Screenwriter and author Bret Easton Ellis claims free speech is being muzzled in the current political climate and that Hollywood has become “more uninteresting” as creativity is stifled.
Speaking to Rolling Stone, the author of the generation-defining book Less Than Zero and screenwriter for American Psycho awaits a Hulu version of Less Than Zero that just wrapped.
He said the recent stifling of speech in the current political climate means “everyone feels muzzled now, and it comes down to how much you can take. Can I talk about what I’m feeling and say my opinion? You get to a point where there’s a break, a fissure, and you either decide to go through it and be yourself, or you decide to hide. I don’t know what kind of life it’s like to hide. I feel more comfortable expressing myself as a completely transparent man now.”
He added: “Pence has his issues, but Trump is not an anti-gay president in any way, shape or form. I also have gay friends who support and voted for Trump, based on certain policies. It’s not just about being gay and being able to marry.”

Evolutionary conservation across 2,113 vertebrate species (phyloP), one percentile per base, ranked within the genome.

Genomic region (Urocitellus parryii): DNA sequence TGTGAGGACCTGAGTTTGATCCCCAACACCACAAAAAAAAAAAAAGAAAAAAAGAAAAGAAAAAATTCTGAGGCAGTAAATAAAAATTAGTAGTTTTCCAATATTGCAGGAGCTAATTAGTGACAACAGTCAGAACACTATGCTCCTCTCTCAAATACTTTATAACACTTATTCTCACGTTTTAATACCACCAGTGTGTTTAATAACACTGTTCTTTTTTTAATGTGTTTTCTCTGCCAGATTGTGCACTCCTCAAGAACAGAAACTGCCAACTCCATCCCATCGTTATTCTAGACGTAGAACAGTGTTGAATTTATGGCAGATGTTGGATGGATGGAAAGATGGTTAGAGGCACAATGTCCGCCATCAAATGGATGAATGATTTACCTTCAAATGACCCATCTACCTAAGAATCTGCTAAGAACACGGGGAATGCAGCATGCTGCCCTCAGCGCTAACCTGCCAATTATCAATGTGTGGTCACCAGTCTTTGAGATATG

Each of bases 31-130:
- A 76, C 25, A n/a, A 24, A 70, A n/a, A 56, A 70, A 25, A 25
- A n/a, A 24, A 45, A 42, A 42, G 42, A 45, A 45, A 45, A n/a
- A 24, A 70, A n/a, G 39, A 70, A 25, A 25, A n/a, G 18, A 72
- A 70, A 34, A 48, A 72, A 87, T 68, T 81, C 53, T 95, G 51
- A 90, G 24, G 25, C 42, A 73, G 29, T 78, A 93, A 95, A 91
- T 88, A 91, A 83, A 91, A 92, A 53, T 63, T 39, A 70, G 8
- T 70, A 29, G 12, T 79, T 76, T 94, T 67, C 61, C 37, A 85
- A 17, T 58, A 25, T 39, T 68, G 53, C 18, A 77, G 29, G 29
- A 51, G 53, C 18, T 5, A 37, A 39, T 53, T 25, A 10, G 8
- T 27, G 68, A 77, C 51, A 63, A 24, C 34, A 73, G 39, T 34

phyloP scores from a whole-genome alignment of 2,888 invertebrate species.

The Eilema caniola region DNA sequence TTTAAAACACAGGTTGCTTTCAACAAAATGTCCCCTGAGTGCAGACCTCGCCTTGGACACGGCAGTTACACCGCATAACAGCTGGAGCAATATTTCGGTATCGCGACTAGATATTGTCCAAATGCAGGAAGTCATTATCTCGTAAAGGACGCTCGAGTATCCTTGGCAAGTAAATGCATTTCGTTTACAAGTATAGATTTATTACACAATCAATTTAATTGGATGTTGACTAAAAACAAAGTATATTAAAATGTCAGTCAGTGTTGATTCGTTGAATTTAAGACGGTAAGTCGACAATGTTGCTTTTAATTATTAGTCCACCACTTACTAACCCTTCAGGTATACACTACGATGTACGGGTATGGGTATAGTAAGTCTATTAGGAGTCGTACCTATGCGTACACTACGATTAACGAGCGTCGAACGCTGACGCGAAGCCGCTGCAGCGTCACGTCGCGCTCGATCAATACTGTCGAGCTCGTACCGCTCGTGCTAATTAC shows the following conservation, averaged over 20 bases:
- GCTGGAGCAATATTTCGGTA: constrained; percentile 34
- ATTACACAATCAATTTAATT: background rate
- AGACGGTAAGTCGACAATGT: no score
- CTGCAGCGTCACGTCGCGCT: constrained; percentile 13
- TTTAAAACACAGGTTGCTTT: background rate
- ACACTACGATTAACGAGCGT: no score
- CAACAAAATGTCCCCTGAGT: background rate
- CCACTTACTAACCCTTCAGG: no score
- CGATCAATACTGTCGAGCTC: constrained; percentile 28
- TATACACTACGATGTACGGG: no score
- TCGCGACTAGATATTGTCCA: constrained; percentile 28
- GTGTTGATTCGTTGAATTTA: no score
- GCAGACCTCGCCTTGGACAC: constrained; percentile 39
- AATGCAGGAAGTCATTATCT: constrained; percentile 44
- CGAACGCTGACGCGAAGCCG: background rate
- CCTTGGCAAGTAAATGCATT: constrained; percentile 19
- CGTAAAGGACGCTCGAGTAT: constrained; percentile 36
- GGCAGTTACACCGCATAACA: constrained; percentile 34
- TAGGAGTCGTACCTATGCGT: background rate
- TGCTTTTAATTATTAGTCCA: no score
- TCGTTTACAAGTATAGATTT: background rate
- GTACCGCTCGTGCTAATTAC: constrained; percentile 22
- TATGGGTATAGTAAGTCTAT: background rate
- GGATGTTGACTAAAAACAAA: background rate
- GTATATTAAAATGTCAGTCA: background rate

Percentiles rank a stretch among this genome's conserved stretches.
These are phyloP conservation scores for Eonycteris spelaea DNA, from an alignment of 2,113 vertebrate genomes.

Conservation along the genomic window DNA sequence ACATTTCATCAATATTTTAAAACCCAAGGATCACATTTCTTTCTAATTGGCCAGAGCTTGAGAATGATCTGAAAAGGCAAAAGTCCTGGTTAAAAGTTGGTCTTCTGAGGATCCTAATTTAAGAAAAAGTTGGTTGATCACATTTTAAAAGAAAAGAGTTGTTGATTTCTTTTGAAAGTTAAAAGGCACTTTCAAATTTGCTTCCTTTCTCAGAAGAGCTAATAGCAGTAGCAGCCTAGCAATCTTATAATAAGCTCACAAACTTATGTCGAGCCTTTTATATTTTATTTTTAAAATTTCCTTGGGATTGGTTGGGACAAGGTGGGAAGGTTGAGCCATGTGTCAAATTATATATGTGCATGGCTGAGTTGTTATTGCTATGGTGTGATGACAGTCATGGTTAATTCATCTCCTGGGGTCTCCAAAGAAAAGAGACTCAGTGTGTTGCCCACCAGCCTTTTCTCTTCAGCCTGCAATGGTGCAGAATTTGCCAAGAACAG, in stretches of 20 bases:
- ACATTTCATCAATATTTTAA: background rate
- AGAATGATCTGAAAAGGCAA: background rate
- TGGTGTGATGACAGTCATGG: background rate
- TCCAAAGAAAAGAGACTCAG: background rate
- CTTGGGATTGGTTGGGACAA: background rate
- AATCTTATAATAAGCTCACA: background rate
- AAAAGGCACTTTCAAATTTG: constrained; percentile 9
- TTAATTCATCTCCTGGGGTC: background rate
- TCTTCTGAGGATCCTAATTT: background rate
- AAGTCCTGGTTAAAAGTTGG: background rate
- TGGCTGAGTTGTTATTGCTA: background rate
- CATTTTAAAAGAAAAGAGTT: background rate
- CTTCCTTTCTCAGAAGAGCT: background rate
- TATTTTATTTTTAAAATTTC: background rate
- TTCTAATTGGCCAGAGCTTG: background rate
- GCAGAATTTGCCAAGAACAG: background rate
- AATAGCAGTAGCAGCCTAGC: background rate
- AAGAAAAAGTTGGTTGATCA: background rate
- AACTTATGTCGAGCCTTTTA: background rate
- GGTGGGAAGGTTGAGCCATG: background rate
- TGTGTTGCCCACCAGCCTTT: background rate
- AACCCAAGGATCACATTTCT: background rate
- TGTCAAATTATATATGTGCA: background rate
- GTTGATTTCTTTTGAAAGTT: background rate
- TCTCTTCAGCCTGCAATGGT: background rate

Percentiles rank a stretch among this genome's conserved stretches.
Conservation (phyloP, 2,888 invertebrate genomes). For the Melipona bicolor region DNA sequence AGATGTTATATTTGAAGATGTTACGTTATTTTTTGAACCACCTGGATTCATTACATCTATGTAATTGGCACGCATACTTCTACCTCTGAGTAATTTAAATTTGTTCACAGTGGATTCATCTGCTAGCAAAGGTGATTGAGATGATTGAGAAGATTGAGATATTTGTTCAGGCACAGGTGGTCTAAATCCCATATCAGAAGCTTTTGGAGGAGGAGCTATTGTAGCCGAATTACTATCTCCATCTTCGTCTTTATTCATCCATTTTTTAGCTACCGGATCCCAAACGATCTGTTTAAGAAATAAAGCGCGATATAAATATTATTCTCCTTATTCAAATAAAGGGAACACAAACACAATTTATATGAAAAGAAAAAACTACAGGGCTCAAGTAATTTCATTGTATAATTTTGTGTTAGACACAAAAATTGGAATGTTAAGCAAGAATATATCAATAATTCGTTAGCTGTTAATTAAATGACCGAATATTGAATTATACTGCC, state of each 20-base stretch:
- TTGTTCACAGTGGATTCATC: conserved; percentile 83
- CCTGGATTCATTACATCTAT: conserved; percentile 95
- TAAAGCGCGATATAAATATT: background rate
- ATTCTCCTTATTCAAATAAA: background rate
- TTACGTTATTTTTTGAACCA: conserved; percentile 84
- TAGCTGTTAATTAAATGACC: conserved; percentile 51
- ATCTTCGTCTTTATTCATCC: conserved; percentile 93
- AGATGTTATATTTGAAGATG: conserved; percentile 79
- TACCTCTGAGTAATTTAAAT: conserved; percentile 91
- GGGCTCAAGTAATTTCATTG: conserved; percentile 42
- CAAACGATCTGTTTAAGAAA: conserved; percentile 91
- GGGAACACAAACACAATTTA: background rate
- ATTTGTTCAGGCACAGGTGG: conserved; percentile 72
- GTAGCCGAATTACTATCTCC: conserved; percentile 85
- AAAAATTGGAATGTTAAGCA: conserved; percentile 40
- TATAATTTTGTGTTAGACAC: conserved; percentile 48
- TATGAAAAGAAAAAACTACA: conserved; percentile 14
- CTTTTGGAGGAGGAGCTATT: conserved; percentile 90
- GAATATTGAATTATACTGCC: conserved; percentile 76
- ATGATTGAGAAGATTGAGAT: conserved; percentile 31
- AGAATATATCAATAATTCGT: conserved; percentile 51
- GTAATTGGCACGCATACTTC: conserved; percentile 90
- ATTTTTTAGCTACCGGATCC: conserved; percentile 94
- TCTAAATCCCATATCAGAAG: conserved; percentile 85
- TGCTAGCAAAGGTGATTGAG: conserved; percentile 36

Ellis allow that as a result of his outspoken views, he claims he has been called a “Trump apologist” and attacked for his criticisms of the Democratic Party and modern left-wing movement.
Less Than Zero was previously adapted as a feature film starring Robert Downey Jr., James Spader, Jami Gertz and Andrew McCarthy. Ellis co-wrote with Harley Peyton the screenplay for the 1987 movie, produced by Fox 21 sibling 20th Century Fox. You can watch a trailer below.
Less Than Zero was Ellis’ debut novel, published in 1985 by Simon and Schuster. It is one of four Ellis novels made into films. The others are Mary Harron’s adaptation of American Psycho in 2000, which went on to achieve cult status, Roger Avary’s 2002 The Rules of Attraction, and 2008’s The Informers.